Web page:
Ultimate Fighting Championship (UFC) asked its reigning light heavyweight kingpin, Jon Jones, to put his 205-pound title on the line against Glover Teixeira in the main event of UFC 172, which took place last Saturday night (April 26, 2014) inside the Baltimore Arena in Baltimore, Maryland.
There was a reason "Bones" opened at -600.
The champ got off to a slow start, allowing the challenger to make it competitive in the opening frame. That was to be expected after a seven-month layoff, but once Jones got his sea legs, Teixeira was out-struck, out-grappled and well, just about out-everything'd, losing a lopsided unanimous decision (full recap here).
While there was a time in the not-too-distant past when Jones (20-1) was contemplating a trip up to the heavyweight division, the 205-pound weight class has grown by leaps and bounds, recently adding undefeated Olympian Daniel Cormier, while Anthony Johnson inserted himself into the mix by turning away Phil Davis in "Charm City."
But as intriguing as those match ups are, they're going to stay on the back burner until Jones settles some unfinished business with Alexander Gustafsson.
The towering Swede, fresh off a technical knockout win over the previously-unbeaten Jimi Manuwa back in March, took Jones to the scorecards after a 25-minute war at UFC 165, in a grueling, five-round affair that has been called the greatest light heavyweight title fight of all time.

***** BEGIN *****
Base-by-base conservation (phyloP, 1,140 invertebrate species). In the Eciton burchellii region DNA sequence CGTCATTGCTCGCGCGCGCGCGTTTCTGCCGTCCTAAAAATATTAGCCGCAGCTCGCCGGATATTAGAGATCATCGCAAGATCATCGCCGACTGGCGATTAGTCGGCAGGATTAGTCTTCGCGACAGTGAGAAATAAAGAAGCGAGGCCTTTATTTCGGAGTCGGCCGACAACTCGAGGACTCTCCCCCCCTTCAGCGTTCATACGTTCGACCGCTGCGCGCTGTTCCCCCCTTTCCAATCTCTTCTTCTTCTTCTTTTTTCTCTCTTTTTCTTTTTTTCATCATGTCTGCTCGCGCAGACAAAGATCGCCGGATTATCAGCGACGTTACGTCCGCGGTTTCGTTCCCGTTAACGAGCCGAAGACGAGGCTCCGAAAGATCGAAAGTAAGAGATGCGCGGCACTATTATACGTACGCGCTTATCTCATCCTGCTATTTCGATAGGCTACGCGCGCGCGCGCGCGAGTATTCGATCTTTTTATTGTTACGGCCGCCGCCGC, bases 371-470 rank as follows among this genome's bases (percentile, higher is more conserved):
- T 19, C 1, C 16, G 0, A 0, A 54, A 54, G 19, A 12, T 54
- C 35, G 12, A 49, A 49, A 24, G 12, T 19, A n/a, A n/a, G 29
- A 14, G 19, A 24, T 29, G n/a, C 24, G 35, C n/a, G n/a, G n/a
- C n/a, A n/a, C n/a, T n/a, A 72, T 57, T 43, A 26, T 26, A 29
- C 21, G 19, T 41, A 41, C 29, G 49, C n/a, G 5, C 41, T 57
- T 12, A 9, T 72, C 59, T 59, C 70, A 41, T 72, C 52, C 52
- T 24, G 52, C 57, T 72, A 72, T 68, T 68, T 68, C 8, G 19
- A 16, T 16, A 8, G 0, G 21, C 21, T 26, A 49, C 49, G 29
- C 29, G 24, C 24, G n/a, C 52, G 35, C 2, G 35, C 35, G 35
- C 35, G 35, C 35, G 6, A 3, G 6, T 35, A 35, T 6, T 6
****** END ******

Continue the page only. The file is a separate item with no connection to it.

It has also been called a botched decision, one that should have favored "The Mauler."
But no matter how you scored it, there is no denying that Gustafsson (16-2) did what no previous fighter had done before him. Other challengers went the distance, like Teixeira, but Jones was in cruise control for most of that bout, and wasn't beaten up (or taken down) like he was last year in Toronto.
And now he'll get the chance to do it all over again, and make a little history in the process.
That's because his second go-round with Gustafsson is the first time in his professional mixed martial arts (MMA) career that Jones will be competing in a rematch. UFC Heavyweight Champion Cain Velasquez has already run it back with Antonio Silva, and fought Junior dos Santos three times within the span of two years.
He's not the only one.
Anderson Silva fought Rich Franklin twice, gave Chael Sonnen a pair of title fights and we all know what happened with Chris Weidman. Same goes for Georges St. Pierre, who doubled up against BJ Penn, Matt Serra, and Josh Koscheck, while going 2-1 opposite Matt Hughes.
Ronda Rousey needed two fights to rid herself of Miesha Tate.
The fact that Jones has 15 fights under the UFC banner and has yet to see the same opponent twice, is a pretty good indication of how dominant he's been as champion. In fact, nine of his 14 wins have been violent finishes, with four of those coming against former division titleholders.
But Gustafsson not only survived, he thrived, and gave Jones his toughest test to date. Until "DC" beats someone other than a coffee-shop employee, and "Rumble" bags another top contender, there is no one left in the 205-pound weight class worthy of a title shot.